Posted for Skywatch Friday

Kay Davies photo

Wednesday, January 15, 2014

A is for Arizona

Dick and I have been to Arizona before — to Phoenix, Scottsdale, and Sedona. But when considering a place we could reach by car, allowing us to travel with our dog Lindy, Arizona and New Mexico seemed like excellent destinations to consider. We haven't decided yet, but here are some photos from our previous visit to Arizona in 2006.

Posted for ABC Wednesday

Photos copyright Richard Schear and Kay Davies, 2006

Monday, January 13, 2014

Domestic difficulties in house, not garden

It's Open Link Monday again in the Imaginary Garden with Real Toads. With no prompt or form to guide us, we are on our own, to choose subject, style and level of sincerity.
As I have occasionally been known to do, I've chosen to write a bit of nonsense verse, this time arising out of a visit with our very handy son-in-law and his family yesterday. I asked him to bring a level with him, and to give me his opinion of the floor whose carpet I want to replace with laminate.
He jumped up and down on it, and then...and then...he laughed at me. Or, rather, he laughed at my floor.
Colour of the dog (top)
and colour of the new
flooring (above).
The dining room will
be a struggle with its
ups and downs, but the 
living room is an addition
built on a concrete slab,
so we're hoping the new floor
will go down easier,
and be a lot more fun.
This narrative is all fact,
and is all true, as the
dining room floor is not.
(Yes, pun intended.)
my bucket’s got a hole in it,
my floor is fading fast—
don’t know if the timbers
that are holding it will last
some parts go up
and some go down
so in three places, maybe four
we can see it “crown”
several spots are spongy
and none of them are level
to install new flooring 
will be the very devil
but it’s coming in ten days
and we will try to handle it
with padded underlays
Kay Davies, January 13, 2014                                         

Saturday, January 11, 2014

Grace introduces us to Elisabetta

"necklace of pearls"
elisabetta trevisan
Elisabetta Trevisan is an Italian artist and illustrator, many of whose works are exquisite paintings of women.
Grace has asked us to write about one of these portraits today, and I was drawn to a painting called "necklace of pearls" but it didn't ignite what's left of my creativity, so I roamed happily through Elisabetta's works at redbubble until, suddenly, this little poem came to me.

"bumblebee" poster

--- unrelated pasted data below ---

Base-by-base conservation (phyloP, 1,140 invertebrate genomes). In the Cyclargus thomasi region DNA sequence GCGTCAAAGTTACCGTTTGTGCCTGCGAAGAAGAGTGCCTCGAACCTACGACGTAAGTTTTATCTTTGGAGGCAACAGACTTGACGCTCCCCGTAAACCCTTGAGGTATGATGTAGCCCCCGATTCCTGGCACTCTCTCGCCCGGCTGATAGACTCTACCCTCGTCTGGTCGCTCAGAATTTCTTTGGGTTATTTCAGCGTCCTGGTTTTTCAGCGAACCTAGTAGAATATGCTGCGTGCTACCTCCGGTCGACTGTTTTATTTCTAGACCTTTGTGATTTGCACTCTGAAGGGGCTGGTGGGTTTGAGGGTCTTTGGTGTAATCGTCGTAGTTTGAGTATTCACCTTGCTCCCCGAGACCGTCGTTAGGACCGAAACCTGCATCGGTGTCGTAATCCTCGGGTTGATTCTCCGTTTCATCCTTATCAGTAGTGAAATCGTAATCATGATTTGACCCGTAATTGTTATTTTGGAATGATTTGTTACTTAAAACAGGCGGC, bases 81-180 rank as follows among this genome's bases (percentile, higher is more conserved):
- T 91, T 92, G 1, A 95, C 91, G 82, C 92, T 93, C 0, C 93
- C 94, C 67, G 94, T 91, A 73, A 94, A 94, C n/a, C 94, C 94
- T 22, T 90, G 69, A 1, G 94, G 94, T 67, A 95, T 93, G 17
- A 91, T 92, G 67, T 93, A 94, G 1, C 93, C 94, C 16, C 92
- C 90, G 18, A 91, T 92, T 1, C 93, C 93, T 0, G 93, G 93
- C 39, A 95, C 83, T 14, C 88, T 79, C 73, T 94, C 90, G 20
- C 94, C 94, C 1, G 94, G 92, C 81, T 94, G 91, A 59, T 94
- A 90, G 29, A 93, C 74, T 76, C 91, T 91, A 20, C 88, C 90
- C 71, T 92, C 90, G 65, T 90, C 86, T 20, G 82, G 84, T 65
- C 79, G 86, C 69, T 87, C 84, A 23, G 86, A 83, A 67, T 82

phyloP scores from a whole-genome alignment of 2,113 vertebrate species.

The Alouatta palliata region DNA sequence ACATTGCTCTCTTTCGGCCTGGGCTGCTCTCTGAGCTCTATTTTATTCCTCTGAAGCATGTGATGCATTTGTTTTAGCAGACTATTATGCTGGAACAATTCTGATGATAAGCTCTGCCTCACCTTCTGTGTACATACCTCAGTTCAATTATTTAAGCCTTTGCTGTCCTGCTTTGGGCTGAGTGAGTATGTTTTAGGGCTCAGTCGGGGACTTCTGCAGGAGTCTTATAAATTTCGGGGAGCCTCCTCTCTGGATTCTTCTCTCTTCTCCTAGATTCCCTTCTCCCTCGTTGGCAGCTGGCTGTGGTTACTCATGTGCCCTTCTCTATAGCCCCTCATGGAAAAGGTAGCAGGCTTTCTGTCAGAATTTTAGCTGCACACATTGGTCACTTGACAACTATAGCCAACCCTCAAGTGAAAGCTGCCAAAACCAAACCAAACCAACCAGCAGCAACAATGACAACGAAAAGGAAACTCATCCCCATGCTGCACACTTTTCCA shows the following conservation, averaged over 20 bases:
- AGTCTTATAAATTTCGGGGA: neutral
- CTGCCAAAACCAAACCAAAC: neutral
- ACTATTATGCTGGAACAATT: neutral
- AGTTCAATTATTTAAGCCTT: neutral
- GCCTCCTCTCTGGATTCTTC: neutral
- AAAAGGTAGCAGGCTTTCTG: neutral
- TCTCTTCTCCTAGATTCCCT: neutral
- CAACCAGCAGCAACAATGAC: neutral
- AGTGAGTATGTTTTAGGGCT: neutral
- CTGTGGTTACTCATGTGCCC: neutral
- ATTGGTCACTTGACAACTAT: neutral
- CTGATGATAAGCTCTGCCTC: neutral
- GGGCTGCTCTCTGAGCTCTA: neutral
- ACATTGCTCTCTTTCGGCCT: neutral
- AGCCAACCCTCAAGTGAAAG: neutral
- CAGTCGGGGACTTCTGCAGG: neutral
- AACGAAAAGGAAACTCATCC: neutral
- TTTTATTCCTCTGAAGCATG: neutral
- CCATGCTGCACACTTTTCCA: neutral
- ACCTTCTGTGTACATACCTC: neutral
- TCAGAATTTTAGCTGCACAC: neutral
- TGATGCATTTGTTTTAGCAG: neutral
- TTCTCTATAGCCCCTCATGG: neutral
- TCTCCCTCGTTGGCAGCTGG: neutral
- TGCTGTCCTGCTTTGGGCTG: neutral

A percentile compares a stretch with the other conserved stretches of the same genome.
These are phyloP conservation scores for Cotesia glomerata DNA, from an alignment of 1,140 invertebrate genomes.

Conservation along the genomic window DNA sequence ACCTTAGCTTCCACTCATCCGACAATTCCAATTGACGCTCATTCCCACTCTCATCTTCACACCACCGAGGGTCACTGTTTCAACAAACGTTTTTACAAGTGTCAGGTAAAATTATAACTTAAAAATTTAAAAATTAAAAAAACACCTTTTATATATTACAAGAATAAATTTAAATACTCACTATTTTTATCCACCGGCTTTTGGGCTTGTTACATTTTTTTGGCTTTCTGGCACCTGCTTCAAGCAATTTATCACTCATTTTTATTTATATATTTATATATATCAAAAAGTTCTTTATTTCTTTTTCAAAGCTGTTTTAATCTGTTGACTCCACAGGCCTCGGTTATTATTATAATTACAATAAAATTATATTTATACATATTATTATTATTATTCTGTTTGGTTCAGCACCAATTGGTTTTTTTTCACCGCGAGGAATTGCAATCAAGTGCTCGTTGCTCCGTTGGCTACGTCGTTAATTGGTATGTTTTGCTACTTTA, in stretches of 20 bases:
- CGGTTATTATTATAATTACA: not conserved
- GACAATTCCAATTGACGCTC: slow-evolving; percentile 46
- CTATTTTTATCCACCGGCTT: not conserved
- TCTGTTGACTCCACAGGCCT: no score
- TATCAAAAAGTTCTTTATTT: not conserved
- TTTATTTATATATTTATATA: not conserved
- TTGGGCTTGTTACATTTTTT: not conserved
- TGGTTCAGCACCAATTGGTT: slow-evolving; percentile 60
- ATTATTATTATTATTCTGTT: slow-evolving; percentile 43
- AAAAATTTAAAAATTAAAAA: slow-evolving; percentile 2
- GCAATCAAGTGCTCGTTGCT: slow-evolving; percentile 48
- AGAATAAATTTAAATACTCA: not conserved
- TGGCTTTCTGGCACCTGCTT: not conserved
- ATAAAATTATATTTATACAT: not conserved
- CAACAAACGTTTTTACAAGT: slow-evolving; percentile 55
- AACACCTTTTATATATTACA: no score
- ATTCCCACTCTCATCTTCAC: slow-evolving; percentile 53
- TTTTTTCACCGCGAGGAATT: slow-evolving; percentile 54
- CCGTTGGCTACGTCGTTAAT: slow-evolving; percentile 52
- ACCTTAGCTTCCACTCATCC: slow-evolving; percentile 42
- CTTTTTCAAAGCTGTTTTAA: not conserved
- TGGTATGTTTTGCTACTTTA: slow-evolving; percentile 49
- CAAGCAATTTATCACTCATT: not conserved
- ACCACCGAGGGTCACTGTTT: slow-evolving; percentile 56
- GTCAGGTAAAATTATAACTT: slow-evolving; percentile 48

by elisabetta trevisan

the humble tree
loves the bumblebee

for without it
the tree will die—

without pollination
so will creation

and I
Kay Davies, January 11, 2014

I may have taken a few liberties with scientific fact as to what kind of bees do what kind of pollination, etc., and the fact that a hollyhock isn't a tree, but poetic license and all know...

Other Elisabetta Trevisan posters that caught my eye were these two:

Elisabetta can also be found on Facebook.

Somehow, Lindy always knows

Lindy can always tell when I turn my camera on. So, today, when she was looking so cute sleeping on the floor, I took my camera, went into another room, closed the door, covered the camera with a towel, and turned it on. She was still asleep when I approached her with my completely quiet camera. As soon as I lifted it to my eye, however, she started to sit up.
Well, you can still see how nice she looks after her nails were trimmed and her hair was washed yesterday.
You might also be able to tell why I'm going to remove this old carpeting from the dining room as soon as possible. It won't be as soft for Lindy to lie on, but she has two beds of her own, and two ottomans, one in the living room and one under the dining room window, and there's also carpeting in the bedrooms. It's a dog's life, she says. I know, Lindy, but we do our best!

Photo by Kay Davies, January 11, 2014
Posted for Camera Critters, hosted by Misty Dawn. Thanks, Misty!
Also posted for Pet Pride, hosted by Lindy's friend Bozo and his family at their Pets Forever blog in Mumbai, India.
Lindy says, "I know you sometimes don't like to look at the camera, Bozo. Neither do I. It's so-o-o annoying."

Friday, January 10, 2014

Orbs of light, and love and life

the trees, the leaves,
the colours
of the landscape
and above them all
the ephemeral blue
of the sky...

while below,
in another season,
when all the leaves
have been blown away,
the roots are exposed
to make chairs
for the toads

when they visit
the squirrels for tea
Kay Davies, January, 2014

At the online writers' group, Imaginary Garden with Real ToadsMargaret has asked us to think about orbs by sharing with us some of the "global" pictures of Deborah Glessner, a creative woman experienced in art photography.